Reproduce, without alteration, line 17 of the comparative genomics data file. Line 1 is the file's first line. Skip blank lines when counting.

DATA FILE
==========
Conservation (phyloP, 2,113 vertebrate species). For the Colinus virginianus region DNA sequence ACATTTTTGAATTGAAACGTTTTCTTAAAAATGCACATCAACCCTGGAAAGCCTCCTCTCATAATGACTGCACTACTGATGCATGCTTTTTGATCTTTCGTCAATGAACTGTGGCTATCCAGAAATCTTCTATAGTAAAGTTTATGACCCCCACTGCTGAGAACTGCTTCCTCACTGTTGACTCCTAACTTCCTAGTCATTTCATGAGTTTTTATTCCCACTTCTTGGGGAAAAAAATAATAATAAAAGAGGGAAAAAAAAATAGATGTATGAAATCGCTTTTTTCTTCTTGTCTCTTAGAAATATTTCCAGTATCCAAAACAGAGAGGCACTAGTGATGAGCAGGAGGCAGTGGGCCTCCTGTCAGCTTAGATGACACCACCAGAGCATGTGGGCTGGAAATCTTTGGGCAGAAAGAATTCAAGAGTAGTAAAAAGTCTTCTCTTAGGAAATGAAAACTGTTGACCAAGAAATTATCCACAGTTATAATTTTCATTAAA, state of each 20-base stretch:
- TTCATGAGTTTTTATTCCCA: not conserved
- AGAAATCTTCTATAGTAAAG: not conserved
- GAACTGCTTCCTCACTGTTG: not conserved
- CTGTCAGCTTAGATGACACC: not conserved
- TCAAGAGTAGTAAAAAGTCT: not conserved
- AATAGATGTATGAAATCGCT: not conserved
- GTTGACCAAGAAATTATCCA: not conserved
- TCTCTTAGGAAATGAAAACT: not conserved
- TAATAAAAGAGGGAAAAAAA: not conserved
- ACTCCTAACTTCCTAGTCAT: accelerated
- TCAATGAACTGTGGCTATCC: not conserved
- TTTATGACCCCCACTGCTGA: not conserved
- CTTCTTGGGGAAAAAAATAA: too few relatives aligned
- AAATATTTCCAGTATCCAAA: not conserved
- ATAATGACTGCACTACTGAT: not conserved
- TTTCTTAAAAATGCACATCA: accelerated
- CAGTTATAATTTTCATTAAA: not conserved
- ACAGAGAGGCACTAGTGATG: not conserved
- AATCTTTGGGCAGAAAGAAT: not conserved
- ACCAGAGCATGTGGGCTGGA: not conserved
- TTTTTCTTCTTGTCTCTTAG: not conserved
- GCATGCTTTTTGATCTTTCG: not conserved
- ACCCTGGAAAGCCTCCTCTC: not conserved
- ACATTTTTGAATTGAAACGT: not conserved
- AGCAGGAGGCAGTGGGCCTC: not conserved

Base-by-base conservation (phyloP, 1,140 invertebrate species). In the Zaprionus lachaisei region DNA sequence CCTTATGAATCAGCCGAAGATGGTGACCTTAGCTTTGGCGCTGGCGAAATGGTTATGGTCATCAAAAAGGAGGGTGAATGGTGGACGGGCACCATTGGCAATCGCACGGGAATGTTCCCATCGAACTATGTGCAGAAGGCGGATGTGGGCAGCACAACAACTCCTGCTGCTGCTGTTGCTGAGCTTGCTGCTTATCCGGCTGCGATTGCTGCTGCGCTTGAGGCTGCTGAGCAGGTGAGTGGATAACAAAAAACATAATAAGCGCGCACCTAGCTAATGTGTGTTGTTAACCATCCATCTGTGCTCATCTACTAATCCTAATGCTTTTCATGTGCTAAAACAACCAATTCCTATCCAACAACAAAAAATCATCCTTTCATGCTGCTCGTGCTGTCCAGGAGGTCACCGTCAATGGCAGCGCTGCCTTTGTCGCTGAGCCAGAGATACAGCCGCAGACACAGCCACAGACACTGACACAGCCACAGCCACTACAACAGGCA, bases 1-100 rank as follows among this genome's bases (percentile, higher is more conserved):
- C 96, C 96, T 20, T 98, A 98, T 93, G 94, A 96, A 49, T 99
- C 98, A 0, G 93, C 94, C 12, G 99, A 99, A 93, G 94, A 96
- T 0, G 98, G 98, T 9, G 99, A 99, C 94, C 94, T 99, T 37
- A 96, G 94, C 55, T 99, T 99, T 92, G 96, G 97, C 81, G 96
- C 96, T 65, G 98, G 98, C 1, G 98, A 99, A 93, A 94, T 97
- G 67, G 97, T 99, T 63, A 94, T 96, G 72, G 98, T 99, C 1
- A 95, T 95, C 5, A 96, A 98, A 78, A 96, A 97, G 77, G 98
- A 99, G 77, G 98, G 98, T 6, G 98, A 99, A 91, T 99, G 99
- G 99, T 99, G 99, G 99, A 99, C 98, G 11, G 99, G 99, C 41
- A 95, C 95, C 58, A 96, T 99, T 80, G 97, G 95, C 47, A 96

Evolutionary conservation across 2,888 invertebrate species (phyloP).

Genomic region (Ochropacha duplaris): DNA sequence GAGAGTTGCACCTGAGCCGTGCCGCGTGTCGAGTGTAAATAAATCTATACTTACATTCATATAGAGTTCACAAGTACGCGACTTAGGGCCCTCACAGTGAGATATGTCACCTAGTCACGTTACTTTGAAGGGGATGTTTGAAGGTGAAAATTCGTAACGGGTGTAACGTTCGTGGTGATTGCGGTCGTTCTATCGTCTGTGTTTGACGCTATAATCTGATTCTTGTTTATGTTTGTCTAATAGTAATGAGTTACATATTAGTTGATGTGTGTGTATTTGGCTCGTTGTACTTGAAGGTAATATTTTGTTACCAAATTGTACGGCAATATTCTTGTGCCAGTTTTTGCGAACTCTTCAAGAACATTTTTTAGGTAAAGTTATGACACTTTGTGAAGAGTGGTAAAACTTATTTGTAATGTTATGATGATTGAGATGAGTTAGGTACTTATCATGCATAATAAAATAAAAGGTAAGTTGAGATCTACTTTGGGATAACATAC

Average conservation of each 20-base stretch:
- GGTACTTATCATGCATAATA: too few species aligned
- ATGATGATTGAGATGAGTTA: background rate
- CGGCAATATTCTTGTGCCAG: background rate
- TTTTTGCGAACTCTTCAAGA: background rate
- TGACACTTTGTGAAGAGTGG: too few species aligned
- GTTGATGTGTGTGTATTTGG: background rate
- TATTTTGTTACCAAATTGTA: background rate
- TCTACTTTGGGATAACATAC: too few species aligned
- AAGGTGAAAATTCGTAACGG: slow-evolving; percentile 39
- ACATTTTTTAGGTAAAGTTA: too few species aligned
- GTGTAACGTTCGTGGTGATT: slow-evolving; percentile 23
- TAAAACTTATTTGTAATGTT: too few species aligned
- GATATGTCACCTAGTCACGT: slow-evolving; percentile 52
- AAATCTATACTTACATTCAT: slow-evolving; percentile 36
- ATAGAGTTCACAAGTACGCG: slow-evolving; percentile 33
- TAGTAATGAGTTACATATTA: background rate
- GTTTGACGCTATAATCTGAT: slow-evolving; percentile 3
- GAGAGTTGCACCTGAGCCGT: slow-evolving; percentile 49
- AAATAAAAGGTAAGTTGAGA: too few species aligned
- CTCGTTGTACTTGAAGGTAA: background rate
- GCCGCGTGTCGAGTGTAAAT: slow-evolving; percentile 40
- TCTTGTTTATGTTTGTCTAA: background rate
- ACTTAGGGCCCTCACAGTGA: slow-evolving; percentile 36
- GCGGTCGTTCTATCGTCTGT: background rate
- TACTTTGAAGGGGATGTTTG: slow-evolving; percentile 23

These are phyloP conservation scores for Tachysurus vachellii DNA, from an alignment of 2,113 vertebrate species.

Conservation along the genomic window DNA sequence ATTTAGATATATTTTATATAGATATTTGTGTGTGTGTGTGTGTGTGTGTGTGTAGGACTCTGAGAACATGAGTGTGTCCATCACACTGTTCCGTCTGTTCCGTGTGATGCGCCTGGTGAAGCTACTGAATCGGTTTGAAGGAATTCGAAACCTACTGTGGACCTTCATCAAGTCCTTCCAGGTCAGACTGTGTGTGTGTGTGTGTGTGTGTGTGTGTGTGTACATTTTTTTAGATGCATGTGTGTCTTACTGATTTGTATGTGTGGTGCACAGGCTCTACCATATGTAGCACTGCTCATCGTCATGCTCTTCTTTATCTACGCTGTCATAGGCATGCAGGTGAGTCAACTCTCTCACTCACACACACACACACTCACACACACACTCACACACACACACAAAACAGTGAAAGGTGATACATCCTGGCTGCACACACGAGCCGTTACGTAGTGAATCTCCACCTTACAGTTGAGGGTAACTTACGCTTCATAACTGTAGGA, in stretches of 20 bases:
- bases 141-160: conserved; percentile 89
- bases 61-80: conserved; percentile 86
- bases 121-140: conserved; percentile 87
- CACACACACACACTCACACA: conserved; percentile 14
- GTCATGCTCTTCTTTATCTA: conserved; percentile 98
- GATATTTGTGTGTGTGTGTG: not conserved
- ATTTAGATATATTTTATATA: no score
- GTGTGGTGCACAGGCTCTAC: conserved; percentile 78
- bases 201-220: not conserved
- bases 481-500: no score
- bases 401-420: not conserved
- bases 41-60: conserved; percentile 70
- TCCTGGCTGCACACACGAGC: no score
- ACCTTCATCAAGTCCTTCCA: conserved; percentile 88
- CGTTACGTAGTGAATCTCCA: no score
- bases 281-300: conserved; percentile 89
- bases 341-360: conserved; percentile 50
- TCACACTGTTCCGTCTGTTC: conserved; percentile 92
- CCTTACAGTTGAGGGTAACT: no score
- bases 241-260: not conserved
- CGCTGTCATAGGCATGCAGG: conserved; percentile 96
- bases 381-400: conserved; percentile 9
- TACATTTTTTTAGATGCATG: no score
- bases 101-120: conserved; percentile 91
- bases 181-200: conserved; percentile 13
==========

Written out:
- TTTCTTAAAAATGCACATCA: accelerated